8 out of 10
The rulebook for this game is a huge double sided paper that folds up small enough to fit inside the box. It’s a little bit thicker than normal paper and has a nice finish to it. There are lots of pictures on both sides of the paper. There’s a great overview of the components with pictures, as well as how each player’s deck should be set up and also how the general supply should look. The back side of the paper actually goes through the different phases of the game and also includes a breakdown of a card. It also explains all the different icons on the cards. I will say though that I kind of wish there had been a reference card with all the card icons on it or a way of being able to reference those icons a little better. It would have helped out in the first couple of games. The rules also have a section devoted to frequently asked questions for a little bit of clarity. The rules also include a solo variant for playing by yourself. I really like that this was included as I do like to play games solo from time to time. Overall I think the rules do a fairly good job of explaining everything. For the most part I’m pleased with the overall look and feel.
8 out of 10
This is a fun game that doesn’t take up a ton of room. With it only being a couple stacks of cards, it’s fairly easy to take with you and play almost anywhere. It’s not a secret that I like deck building games. This one refers to itself as a microdeckbuilder. Not sure what that is, but if it means that it only has a small amount of cards to play with, then I get it. I have to say that I like the idea of flipping the cards to get better buildings to be able to do better stuff with. I like that there are plenty of choices to make such as when to stop playing cards from your deck. It’s a bit more than just I create this many points so I can now fight this card or buy this card. I also like that there’s a negative aspect of the game in the unhappiness of the city residents. If you get too much of that, you’re turn’s over and you discard all that you’ve played. It kind of gives you a push your luck feel in that way. It’s not a difficult game but the icons can take a bit of getting used to, at least for the first few times you play it. It’s definitely a unique take on deck building that I wasn’t sure if I would like or not. However I actually like it. I especially like playing it solo. Solo is more about making sure that the supply doesn’t run out before you’re able to fulfill one of the victory conditions. The thing is that each time you shuffle your deck you have to remove a card from the supply. This not only limits what you can buy but it also puts a timer on the game. This is a great little challenge and it scratches my deck building itch as well as my city building itch. I like it just fine with others but solo is my favorite way to play this. Overall fans of deck building games or card games like Machi Koro might enjoy this one. It’s a great game that is fun for the whole family or for just playing by yourself. I would recommend it.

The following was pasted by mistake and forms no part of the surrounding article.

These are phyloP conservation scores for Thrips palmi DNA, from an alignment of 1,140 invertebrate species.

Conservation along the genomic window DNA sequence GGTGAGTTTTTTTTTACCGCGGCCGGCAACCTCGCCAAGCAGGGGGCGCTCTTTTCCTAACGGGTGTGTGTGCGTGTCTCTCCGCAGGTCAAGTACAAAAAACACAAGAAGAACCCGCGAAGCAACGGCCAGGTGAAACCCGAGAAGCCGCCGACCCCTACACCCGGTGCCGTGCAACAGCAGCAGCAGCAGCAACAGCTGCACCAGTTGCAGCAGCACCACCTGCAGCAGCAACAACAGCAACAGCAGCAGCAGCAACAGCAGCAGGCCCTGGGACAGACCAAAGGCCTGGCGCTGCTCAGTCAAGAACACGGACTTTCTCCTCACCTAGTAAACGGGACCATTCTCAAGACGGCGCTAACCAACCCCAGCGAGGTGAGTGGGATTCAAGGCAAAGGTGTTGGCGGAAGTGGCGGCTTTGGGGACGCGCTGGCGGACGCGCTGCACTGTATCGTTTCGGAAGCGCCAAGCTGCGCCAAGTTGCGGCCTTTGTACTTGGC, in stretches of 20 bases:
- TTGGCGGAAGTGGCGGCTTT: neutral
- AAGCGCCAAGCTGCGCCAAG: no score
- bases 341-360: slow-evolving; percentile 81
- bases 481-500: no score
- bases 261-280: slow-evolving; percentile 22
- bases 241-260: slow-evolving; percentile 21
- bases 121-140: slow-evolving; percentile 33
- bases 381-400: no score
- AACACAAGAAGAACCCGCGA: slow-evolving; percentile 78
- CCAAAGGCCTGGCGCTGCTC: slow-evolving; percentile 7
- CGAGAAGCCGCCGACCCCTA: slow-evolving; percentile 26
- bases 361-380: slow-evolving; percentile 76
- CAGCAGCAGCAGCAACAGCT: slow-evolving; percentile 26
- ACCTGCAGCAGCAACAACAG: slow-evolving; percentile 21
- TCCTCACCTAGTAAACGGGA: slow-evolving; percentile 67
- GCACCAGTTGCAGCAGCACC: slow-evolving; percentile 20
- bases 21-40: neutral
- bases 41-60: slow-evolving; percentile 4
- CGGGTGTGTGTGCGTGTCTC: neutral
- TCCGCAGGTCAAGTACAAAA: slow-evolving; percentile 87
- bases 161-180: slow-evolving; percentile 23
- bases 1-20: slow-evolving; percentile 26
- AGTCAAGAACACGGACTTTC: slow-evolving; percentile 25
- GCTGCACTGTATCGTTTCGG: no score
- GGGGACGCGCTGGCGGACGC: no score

8 out of 10
Flip City is a microdeckbuilding card game that can be played with the whole family or enjoyed solo. It’s a fairly fast game. Most game sessions last around 35-40 minutes. Solo play is usually a bit faster. The artwork is really fun and light. It makes me think of Machi Koro or the older versions of SimCity on the computer. This is a very unique take on the deck building mechanic that I quite like. It gives plenty of choices without being too complex. The iconography does take a bit of getting used to for the first couple of games. I wish that there had been a reference card to help with this. It’s a fun game to play with others and it’s very portable so that it can be played almost anywhere. However I prefer to play this one solo. It’s a nice challenge without taking up too much time. Plus it scratches my deck building and my city building itches. Overall this is a great card game that I look forward to spending more time with. This is one that I’d recommend, especially for those fans of deck building games or those that enjoy a good solo game. Forget Flip this House, let’s Flip this City!
8 out of 10
For more information about this and other great games, please check out Tasty Minstrel Games at their site.